Kim Longinotto has spent years travelling the world and making documentaries about societies that oppress women, and in Salma she has another remarkable story to tell. Salma is the story of a Tamil woman in her 40s who is currently respected as one of India's most prominent poets and female activists, but the true magnitude of her achievement in gaining such a position is only revealed by examining her past. It is common practice in many Islamic Indian communities to withdraw a girl from society when she has her first period, and to keep her locked inside until a husband is found for her. This is what happened to Salma, who was imprisoned by her parents for years until she finally acquiesced to marriage, and then found herself locked up by her husband's family, eventually spending over two decades effectively under house arrest. Throughout this time, Salma was writing poetry about her experiences, and when she finally smuggled these poems into the outside world, the publicity they generated ensured her overdue liberation.
As Salma revisits her past, Longinotto is an unobtrusive observer, with the director always being alert to particularly telling moments. We see her subject telling teenage girls that they have to stay in school, but her advice is contradicted by the many women who repeatedly tell them that this is simply the way things are, and that women of this faith have a role that they have to play. The way in which Salma has overcome the obstacles in her life is truly inspirational, but Longinotto plays that sense of emotional uplift against the backdrop of so many women who never find such a way out. In one haunting shot, she films a wedding, in which a teenage girl is being married to a much older man. As celebrations go on around them, Longinotto's camera moves in to the girl's face; she looks so vulnerable, so afraid, so young.
War Witch (Rebelle)
Many films have explored warfare from the perspective of a child, but perhaps it makes most sense for a film set in Africa to take that approach, considering the way children are regularly forced to take up arms on that continent. Canadian director Kim Nguyen's War Witch is the story of Komona (Rachel Mwanza), a 12 year-old girl abducted by rebel forces from her home in the Democratic Republic of Congo and forced to kill her own parents as she is turned into a soldier. Nguyen augments the horrors of what Komona witnesses and experiences with a magic realism that allows him to create some striking images, notably the white ghosts that walk the land in front of Komona after she has killed. This careful balancing of contrasting tones is a vital component in War Watch's success, and Komona's romance with fellow soldier Magicien (Serge Kanyinda) gives the central section of the film a tenderness that is all the more moving for being surrounded by such horror.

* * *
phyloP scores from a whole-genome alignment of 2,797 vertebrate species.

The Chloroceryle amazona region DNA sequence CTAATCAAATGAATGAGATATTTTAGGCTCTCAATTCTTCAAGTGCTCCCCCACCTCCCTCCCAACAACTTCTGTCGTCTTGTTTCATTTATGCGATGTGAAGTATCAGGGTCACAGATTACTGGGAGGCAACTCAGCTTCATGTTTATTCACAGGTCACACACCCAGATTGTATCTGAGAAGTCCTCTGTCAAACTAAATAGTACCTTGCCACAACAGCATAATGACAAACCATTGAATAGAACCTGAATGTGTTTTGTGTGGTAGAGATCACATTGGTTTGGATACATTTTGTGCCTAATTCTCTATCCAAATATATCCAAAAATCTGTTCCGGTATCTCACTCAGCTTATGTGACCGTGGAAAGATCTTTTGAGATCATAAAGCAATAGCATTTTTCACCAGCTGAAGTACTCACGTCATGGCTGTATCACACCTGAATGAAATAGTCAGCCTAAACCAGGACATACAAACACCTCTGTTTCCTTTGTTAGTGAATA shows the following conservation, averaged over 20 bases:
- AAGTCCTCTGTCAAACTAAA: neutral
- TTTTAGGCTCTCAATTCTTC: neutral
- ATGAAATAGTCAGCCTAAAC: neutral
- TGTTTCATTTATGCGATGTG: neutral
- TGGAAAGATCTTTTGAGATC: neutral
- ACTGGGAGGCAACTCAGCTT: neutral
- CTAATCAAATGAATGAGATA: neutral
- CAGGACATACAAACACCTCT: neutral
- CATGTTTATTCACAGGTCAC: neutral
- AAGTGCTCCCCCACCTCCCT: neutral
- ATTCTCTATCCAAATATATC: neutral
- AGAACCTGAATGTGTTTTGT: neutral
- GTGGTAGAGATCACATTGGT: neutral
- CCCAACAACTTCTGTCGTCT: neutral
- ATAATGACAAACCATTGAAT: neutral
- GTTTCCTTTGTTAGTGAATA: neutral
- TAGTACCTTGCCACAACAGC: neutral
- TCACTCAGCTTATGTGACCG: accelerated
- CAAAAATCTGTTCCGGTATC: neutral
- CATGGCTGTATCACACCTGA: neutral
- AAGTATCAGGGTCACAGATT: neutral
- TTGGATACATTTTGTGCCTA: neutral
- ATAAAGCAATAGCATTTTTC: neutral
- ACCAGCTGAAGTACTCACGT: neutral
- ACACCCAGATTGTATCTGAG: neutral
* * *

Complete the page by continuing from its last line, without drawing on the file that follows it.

This focus on their relationship also gives dimensions to characters who might have existed as little more than symbolic figures in a lesser film. Nguyen also draws sensitive and convincing performances from his cast of non-professional actors, with Mwanza in particular being an extraordinary discovery. She brilliantly depicts the gradual hardening of Komona's soul in the face of conflict and the atrocities that are inflicted upon her, before her relationship with Magicien allows her to reconnect with her humanity. Nguyen's direction is excellent, attuned to both the emotional journey of his characters and the world they exist in, which is defined by its violence and belief in magic as an everyday part of life. Given how many shoddy and manipulative films we've seen about African troubles, It's easy to be suspicious of western filmmakers who travel to the continent seeking sensationalist fare, but Nguyen has delivered a portrait of an African child soldier that is surprising, nuanced and ultimately very moving.